Pallone wants Justice Department to review prosecutor's attendance at Christie party

Pallone wants Justice Department to review prosecutor's attendance at Christie party
First Assistant U.S. Attorney Michele Brown with her former boss, Chris Christie, at a forum at Fairleigh Dickinson University last year.

U.S. Rep. Frank Pallone (D-Long Branch) wants the Justice Department to look into First Assistant U.S. Attorney Michele Brown's attendance at a social/political gathering at the home of Christopher Christie, a former federal prosecutor seeking the GOP nomination for Governor.  Pallone wants Acting U.S. Attorney General Mark Filip to determine if Brown had permission to attend the event and if it violated any laws or guidelines regarding prosecutors at her level.

Pallone says the January 25 party at Christie's Mendham home "was an organized function of Mr. Christie's political campaign, and not simply a social gathering.  It included, among other things, speeches from prominent Republican fundraisers about campaign fundraising strategy, as well as remarks from key personnel of Mr. Christie's political campaign and Mr. Christie himself about campaign strategy for his candidacy for governor."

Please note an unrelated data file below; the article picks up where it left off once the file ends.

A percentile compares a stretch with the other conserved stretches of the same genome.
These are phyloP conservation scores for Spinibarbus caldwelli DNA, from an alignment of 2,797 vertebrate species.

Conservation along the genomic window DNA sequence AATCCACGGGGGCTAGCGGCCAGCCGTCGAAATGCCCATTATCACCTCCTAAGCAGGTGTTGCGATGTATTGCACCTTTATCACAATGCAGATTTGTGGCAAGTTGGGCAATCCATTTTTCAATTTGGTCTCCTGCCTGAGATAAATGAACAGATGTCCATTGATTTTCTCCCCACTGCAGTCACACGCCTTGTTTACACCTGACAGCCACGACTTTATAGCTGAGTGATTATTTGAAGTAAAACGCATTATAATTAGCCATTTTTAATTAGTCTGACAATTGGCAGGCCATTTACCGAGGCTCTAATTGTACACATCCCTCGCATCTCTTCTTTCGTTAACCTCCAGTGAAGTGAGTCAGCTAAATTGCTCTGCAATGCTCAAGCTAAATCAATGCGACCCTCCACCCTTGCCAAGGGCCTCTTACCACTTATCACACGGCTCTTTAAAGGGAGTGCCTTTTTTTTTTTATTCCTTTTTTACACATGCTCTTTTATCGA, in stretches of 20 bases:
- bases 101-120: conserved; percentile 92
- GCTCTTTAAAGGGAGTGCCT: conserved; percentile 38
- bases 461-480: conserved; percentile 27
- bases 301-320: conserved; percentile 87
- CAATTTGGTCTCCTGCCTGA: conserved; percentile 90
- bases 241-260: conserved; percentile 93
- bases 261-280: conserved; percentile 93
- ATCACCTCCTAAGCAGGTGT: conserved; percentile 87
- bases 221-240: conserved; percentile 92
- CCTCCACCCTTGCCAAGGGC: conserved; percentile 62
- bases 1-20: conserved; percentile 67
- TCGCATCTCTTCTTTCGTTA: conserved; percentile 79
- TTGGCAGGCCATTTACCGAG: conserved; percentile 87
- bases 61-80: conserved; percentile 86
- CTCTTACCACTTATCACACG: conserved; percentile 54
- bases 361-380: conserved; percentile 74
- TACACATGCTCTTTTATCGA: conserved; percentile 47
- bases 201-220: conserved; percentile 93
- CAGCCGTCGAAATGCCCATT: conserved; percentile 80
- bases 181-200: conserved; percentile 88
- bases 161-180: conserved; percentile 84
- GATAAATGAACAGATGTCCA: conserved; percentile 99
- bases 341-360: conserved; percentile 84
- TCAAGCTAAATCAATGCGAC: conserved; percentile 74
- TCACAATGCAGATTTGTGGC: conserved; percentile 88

"Given the many examples of misconduct and excess over the last few years at the Justice Department, it is clear that such confidence has been shaken and considerable work needs to be done to ensure that we once again have faith that our laws are faithfully executed and justice is administered fairly and without regard to political consideration," wrote Pallone, who is also seeking a review of DOJ gudelines so that senior members of the U.S. Attorney's staff do not become part of a campaign infrastructure.

Michael Drewniak, a spokesman for the U.S. Attorney's office, said that Brown did nothing wrong.

“We are not required to act like cloistered drones when it comes to the political process and, with some obvious restrictions, we are allowed to associate with and support campaigns and make political contributions if we so choose  -- just like all Americans," Drewniak said. "I would refer you and anyone else who is genuinely interested to read the rules governing our conduct in this regard.”

Pallone's full letter to Filip:

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Redd running for Camden mayor

Redd running for Camden mayor